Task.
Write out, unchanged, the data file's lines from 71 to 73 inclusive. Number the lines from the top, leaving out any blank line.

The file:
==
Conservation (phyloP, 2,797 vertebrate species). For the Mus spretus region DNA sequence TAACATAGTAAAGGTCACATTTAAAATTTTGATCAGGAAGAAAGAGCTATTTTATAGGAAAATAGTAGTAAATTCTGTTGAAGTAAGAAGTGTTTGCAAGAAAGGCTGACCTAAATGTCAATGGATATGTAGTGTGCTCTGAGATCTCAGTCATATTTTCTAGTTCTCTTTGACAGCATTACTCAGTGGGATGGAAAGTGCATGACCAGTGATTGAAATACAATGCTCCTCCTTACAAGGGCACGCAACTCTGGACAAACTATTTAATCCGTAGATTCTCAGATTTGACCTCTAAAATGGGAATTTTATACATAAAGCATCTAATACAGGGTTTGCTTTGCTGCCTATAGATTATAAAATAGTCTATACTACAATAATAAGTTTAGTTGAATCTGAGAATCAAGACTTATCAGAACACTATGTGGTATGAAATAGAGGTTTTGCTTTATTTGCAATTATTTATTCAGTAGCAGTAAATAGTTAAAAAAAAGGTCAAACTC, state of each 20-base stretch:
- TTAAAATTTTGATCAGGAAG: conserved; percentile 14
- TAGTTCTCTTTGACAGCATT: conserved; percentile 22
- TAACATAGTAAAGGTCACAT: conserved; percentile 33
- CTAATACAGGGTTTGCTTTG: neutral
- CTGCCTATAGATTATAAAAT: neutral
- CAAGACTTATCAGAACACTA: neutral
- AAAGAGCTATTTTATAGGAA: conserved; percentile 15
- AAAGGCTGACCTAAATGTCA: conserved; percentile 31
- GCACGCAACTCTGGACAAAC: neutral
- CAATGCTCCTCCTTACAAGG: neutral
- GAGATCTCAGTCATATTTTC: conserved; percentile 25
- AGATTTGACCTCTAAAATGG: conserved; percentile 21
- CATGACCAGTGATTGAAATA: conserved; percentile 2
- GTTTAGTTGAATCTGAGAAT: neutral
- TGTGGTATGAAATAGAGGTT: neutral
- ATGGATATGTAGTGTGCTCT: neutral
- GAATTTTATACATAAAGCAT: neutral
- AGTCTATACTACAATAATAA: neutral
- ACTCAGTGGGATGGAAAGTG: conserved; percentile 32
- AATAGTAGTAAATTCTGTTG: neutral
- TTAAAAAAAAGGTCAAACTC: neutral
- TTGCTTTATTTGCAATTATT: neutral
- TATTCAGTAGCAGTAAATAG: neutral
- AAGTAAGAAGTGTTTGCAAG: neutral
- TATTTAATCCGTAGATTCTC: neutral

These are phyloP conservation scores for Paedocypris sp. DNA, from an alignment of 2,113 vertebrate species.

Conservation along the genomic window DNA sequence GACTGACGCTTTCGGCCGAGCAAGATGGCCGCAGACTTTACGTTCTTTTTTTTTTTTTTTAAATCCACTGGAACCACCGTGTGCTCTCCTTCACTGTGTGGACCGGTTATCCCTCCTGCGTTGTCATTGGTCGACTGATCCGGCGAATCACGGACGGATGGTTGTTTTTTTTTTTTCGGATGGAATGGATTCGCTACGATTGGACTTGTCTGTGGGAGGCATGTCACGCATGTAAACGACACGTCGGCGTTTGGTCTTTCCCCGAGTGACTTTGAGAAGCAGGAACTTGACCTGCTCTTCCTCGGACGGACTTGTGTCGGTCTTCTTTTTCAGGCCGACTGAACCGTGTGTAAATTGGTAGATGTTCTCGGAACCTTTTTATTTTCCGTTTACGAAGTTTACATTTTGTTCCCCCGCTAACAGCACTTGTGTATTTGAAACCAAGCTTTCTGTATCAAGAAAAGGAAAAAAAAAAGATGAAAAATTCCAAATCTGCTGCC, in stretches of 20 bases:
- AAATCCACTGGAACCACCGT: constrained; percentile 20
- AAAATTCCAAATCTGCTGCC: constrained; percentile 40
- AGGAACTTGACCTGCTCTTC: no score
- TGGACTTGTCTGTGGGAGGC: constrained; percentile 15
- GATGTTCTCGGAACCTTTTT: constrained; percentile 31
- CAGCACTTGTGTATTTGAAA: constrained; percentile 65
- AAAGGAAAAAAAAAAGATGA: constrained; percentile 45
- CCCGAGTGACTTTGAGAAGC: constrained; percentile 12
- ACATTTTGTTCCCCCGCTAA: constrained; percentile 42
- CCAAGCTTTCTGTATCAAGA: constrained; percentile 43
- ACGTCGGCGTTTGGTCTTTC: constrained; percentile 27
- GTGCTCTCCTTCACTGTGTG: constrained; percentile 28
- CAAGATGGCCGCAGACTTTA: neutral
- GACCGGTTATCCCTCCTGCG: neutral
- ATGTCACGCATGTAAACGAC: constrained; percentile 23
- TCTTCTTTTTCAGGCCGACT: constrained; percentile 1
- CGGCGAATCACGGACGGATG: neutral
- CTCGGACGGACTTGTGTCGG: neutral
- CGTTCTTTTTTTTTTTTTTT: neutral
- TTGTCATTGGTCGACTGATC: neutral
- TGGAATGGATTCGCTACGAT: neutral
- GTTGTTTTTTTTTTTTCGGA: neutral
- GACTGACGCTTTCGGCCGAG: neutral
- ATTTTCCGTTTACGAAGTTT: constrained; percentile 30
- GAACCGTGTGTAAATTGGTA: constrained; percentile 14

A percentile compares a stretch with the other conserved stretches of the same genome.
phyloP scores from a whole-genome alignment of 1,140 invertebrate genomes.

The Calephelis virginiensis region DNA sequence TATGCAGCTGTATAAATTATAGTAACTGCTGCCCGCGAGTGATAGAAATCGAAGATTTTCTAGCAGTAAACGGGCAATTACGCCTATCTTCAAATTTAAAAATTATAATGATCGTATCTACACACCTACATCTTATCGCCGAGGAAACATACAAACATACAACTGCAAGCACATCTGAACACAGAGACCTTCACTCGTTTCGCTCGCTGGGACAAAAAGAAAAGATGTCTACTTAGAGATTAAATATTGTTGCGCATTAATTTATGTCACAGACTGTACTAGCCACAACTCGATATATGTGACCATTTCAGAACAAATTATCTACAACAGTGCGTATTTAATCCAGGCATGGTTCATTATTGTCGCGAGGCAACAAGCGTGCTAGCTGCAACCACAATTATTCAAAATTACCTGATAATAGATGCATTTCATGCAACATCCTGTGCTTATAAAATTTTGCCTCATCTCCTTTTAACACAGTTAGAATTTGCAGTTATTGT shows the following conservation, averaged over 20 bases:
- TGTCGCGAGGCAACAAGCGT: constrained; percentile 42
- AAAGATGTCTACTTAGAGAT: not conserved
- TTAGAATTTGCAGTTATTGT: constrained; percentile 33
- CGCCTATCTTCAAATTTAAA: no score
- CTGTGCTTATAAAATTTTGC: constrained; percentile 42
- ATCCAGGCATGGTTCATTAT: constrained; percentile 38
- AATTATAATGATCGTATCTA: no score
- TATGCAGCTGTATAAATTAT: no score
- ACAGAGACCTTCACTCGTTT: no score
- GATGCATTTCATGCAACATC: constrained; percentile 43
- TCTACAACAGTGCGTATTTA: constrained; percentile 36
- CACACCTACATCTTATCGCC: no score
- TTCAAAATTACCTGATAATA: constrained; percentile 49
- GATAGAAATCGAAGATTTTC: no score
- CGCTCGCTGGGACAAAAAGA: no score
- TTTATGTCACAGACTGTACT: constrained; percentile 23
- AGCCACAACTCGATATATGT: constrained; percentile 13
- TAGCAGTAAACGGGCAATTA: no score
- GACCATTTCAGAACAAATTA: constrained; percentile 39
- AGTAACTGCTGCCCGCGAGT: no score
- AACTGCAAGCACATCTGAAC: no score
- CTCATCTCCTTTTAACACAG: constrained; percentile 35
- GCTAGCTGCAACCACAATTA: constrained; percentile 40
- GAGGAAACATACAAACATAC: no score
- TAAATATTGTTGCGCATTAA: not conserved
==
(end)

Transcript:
- CGCTCGCTGGGACAAAAAGA: no score
- TTTATGTCACAGACTGTACT: constrained; percentile 23
- AGCCACAACTCGATATATGT: constrained; percentile 13